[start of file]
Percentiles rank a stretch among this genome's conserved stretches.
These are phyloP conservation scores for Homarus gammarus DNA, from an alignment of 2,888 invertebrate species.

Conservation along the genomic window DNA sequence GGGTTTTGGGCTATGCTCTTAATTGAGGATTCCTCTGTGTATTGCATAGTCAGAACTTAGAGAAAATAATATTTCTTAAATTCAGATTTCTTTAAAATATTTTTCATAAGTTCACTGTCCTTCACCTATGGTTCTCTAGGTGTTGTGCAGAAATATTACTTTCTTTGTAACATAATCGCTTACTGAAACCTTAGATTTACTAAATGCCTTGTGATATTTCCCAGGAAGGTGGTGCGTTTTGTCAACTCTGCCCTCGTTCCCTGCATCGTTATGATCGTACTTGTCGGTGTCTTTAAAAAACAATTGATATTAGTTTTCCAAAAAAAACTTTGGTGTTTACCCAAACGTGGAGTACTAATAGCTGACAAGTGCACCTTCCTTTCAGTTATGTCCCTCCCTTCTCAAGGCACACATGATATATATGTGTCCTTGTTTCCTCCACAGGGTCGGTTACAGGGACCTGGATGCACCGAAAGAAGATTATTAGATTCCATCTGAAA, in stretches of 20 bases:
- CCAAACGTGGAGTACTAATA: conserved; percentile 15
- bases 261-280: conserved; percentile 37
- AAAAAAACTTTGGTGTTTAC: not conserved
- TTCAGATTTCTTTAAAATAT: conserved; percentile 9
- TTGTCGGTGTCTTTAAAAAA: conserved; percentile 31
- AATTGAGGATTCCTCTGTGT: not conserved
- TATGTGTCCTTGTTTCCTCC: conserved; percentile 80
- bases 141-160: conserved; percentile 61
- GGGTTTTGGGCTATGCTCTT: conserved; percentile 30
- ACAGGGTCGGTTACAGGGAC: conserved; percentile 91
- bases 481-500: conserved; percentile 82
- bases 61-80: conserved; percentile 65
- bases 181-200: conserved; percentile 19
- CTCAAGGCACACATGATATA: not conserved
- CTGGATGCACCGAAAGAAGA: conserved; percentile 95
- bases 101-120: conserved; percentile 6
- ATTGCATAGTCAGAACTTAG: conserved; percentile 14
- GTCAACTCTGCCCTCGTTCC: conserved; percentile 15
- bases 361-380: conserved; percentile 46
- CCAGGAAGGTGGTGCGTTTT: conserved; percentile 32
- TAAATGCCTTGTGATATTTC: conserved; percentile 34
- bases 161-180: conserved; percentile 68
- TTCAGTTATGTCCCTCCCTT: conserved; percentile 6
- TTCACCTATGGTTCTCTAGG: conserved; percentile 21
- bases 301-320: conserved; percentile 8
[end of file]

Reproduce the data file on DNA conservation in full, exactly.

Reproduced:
Percentiles rank a stretch among this genome's conserved stretches.
These are phyloP conservation scores for Homarus gammarus DNA, from an alignment of 2,888 invertebrate species.

Conservation along the genomic window DNA sequence GGGTTTTGGGCTATGCTCTTAATTGAGGATTCCTCTGTGTATTGCATAGTCAGAACTTAGAGAAAATAATATTTCTTAAATTCAGATTTCTTTAAAATATTTTTCATAAGTTCACTGTCCTTCACCTATGGTTCTCTAGGTGTTGTGCAGAAATATTACTTTCTTTGTAACATAATCGCTTACTGAAACCTTAGATTTACTAAATGCCTTGTGATATTTCCCAGGAAGGTGGTGCGTTTTGTCAACTCTGCCCTCGTTCCCTGCATCGTTATGATCGTACTTGTCGGTGTCTTTAAAAAACAATTGATATTAGTTTTCCAAAAAAAACTTTGGTGTTTACCCAAACGTGGAGTACTAATAGCTGACAAGTGCACCTTCCTTTCAGTTATGTCCCTCCCTTCTCAAGGCACACATGATATATATGTGTCCTTGTTTCCTCCACAGGGTCGGTTACAGGGACCTGGATGCACCGAAAGAAGATTATTAGATTCCATCTGAAA, in stretches of 20 bases:
- CCAAACGTGGAGTACTAATA: conserved; percentile 15
- bases 261-280: conserved; percentile 37
- AAAAAAACTTTGGTGTTTAC: not conserved
- TTCAGATTTCTTTAAAATAT: conserved; percentile 9
- TTGTCGGTGTCTTTAAAAAA: conserved; percentile 31
- AATTGAGGATTCCTCTGTGT: not conserved
- TATGTGTCCTTGTTTCCTCC: conserved; percentile 80
- bases 141-160: conserved; percentile 61
- GGGTTTTGGGCTATGCTCTT: conserved; percentile 30
- ACAGGGTCGGTTACAGGGAC: conserved; percentile 91
- bases 481-500: conserved; percentile 82
- bases 61-80: conserved; percentile 65
- bases 181-200: conserved; percentile 19
- CTCAAGGCACACATGATATA: not conserved
- CTGGATGCACCGAAAGAAGA: conserved; percentile 95
- bases 101-120: conserved; percentile 6
- ATTGCATAGTCAGAACTTAG: conserved; percentile 14
- GTCAACTCTGCCCTCGTTCC: conserved; percentile 15
- bases 361-380: conserved; percentile 46
- CCAGGAAGGTGGTGCGTTTT: conserved; percentile 32
- TAAATGCCTTGTGATATTTC: conserved; percentile 34
- bases 161-180: conserved; percentile 68
- TTCAGTTATGTCCCTCCCTT: conserved; percentile 6
- TTCACCTATGGTTCTCTAGG: conserved; percentile 21
- bases 301-320: conserved; percentile 8